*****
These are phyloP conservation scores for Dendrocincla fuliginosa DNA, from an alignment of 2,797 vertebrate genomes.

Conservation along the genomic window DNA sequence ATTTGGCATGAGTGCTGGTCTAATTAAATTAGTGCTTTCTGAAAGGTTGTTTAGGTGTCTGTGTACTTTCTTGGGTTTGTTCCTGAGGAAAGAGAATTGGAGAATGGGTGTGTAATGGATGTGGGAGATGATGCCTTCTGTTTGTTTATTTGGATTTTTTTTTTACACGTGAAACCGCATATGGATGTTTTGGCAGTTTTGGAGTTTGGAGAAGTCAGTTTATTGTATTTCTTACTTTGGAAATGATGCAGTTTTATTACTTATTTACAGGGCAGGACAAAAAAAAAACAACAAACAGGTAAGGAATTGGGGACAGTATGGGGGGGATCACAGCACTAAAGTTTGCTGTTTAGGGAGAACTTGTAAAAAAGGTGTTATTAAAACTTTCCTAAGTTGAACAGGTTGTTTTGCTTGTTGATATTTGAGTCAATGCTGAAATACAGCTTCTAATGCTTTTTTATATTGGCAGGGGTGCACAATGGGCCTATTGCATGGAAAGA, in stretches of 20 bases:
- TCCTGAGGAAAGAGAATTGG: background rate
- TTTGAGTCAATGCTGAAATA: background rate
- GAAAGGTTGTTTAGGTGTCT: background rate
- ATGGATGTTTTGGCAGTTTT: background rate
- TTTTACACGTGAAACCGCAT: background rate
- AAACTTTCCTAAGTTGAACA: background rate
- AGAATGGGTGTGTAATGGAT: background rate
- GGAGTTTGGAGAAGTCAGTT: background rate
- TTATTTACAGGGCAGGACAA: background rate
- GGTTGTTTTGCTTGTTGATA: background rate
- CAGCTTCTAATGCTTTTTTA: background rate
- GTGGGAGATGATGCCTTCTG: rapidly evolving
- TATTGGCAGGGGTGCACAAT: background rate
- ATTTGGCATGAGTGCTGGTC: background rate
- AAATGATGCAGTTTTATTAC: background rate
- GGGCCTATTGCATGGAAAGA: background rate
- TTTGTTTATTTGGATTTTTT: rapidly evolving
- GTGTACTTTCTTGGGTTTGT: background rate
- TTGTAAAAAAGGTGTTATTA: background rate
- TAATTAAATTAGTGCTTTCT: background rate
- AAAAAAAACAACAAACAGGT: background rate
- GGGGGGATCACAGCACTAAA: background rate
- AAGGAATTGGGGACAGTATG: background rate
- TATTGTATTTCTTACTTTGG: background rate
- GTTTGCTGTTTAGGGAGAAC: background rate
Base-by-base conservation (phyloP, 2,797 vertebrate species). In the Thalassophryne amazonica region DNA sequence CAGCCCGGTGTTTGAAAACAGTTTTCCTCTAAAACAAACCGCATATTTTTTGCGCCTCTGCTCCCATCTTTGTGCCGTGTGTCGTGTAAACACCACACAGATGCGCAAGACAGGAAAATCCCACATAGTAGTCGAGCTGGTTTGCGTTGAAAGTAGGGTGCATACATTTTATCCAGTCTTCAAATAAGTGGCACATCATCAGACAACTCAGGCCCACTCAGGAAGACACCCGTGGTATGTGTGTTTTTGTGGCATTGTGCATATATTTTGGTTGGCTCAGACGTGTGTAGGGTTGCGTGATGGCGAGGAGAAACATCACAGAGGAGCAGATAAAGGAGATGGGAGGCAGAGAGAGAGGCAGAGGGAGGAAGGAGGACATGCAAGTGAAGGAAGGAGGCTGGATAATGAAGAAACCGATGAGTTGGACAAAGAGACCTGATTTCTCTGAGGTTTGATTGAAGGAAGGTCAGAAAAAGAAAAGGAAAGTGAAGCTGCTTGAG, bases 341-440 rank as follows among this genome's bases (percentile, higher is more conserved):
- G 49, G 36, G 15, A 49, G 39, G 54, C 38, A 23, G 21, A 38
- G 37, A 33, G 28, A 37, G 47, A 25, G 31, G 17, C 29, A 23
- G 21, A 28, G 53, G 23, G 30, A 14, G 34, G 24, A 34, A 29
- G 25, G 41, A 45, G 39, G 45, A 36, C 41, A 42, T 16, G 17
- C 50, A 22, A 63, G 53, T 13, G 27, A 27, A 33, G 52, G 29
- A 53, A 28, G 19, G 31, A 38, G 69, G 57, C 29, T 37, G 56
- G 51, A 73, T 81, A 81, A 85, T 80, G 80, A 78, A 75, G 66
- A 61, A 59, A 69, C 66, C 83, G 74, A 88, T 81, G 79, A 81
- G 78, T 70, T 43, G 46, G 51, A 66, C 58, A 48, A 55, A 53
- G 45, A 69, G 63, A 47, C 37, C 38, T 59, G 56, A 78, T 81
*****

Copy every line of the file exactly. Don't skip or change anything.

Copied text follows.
These are phyloP conservation scores for Dendrocincla fuliginosa DNA, from an alignment of 2,797 vertebrate genomes.

Conservation along the genomic window DNA sequence ATTTGGCATGAGTGCTGGTCTAATTAAATTAGTGCTTTCTGAAAGGTTGTTTAGGTGTCTGTGTACTTTCTTGGGTTTGTTCCTGAGGAAAGAGAATTGGAGAATGGGTGTGTAATGGATGTGGGAGATGATGCCTTCTGTTTGTTTATTTGGATTTTTTTTTTACACGTGAAACCGCATATGGATGTTTTGGCAGTTTTGGAGTTTGGAGAAGTCAGTTTATTGTATTTCTTACTTTGGAAATGATGCAGTTTTATTACTTATTTACAGGGCAGGACAAAAAAAAAACAACAAACAGGTAAGGAATTGGGGACAGTATGGGGGGGATCACAGCACTAAAGTTTGCTGTTTAGGGAGAACTTGTAAAAAAGGTGTTATTAAAACTTTCCTAAGTTGAACAGGTTGTTTTGCTTGTTGATATTTGAGTCAATGCTGAAATACAGCTTCTAATGCTTTTTTATATTGGCAGGGGTGCACAATGGGCCTATTGCATGGAAAGA, in stretches of 20 bases:
- TCCTGAGGAAAGAGAATTGG: background rate
- TTTGAGTCAATGCTGAAATA: background rate
- GAAAGGTTGTTTAGGTGTCT: background rate
- ATGGATGTTTTGGCAGTTTT: background rate
- TTTTACACGTGAAACCGCAT: background rate
- AAACTTTCCTAAGTTGAACA: background rate
- AGAATGGGTGTGTAATGGAT: background rate
- GGAGTTTGGAGAAGTCAGTT: background rate
- TTATTTACAGGGCAGGACAA: background rate
- GGTTGTTTTGCTTGTTGATA: background rate
- CAGCTTCTAATGCTTTTTTA: background rate
- GTGGGAGATGATGCCTTCTG: rapidly evolving
- TATTGGCAGGGGTGCACAAT: background rate
- ATTTGGCATGAGTGCTGGTC: background rate
- AAATGATGCAGTTTTATTAC: background rate
- GGGCCTATTGCATGGAAAGA: background rate
- TTTGTTTATTTGGATTTTTT: rapidly evolving
- GTGTACTTTCTTGGGTTTGT: background rate
- TTGTAAAAAAGGTGTTATTA: background rate
- TAATTAAATTAGTGCTTTCT: background rate
- AAAAAAAACAACAAACAGGT: background rate
- GGGGGGATCACAGCACTAAA: background rate
- AAGGAATTGGGGACAGTATG: background rate
- TATTGTATTTCTTACTTTGG: background rate
- GTTTGCTGTTTAGGGAGAAC: background rate
Base-by-base conservation (phyloP, 2,797 vertebrate species). In the Thalassophryne amazonica region DNA sequence CAGCCCGGTGTTTGAAAACAGTTTTCCTCTAAAACAAACCGCATATTTTTTGCGCCTCTGCTCCCATCTTTGTGCCGTGTGTCGTGTAAACACCACACAGATGCGCAAGACAGGAAAATCCCACATAGTAGTCGAGCTGGTTTGCGTTGAAAGTAGGGTGCATACATTTTATCCAGTCTTCAAATAAGTGGCACATCATCAGACAACTCAGGCCCACTCAGGAAGACACCCGTGGTATGTGTGTTTTTGTGGCATTGTGCATATATTTTGGTTGGCTCAGACGTGTGTAGGGTTGCGTGATGGCGAGGAGAAACATCACAGAGGAGCAGATAAAGGAGATGGGAGGCAGAGAGAGAGGCAGAGGGAGGAAGGAGGACATGCAAGTGAAGGAAGGAGGCTGGATAATGAAGAAACCGATGAGTTGGACAAAGAGACCTGATTTCTCTGAGGTTTGATTGAAGGAAGGTCAGAAAAAGAAAAGGAAAGTGAAGCTGCTTGAG, bases 341-440 rank as follows among this genome's bases (percentile, higher is more conserved):
- G 49, G 36, G 15, A 49, G 39, G 54, C 38, A 23, G 21, A 38
- G 37, A 33, G 28, A 37, G 47, A 25, G 31, G 17, C 29, A 23
- G 21, A 28, G 53, G 23, G 30, A 14, G 34, G 24, A 34, A 29
- G 25, G 41, A 45, G 39, G 45, A 36, C 41, A 42, T 16, G 17
- C 50, A 22, A 63, G 53, T 13, G 27, A 27, A 33, G 52, G 29
- A 53, A 28, G 19, G 31, A 38, G 69, G 57, C 29, T 37, G 56
- G 51, A 73, T 81, A 81, A 85, T 80, G 80, A 78, A 75, G 66
- A 61, A 59, A 69, C 66, C 83, G 74, A 88, T 81, G 79, A 81
- G 78, T 70, T 43, G 46, G 51, A 66, C 58, A 48, A 55, A 53
- G 45, A 69, G 63, A 47, C 37, C 38, T 59, G 56, A 78, T 81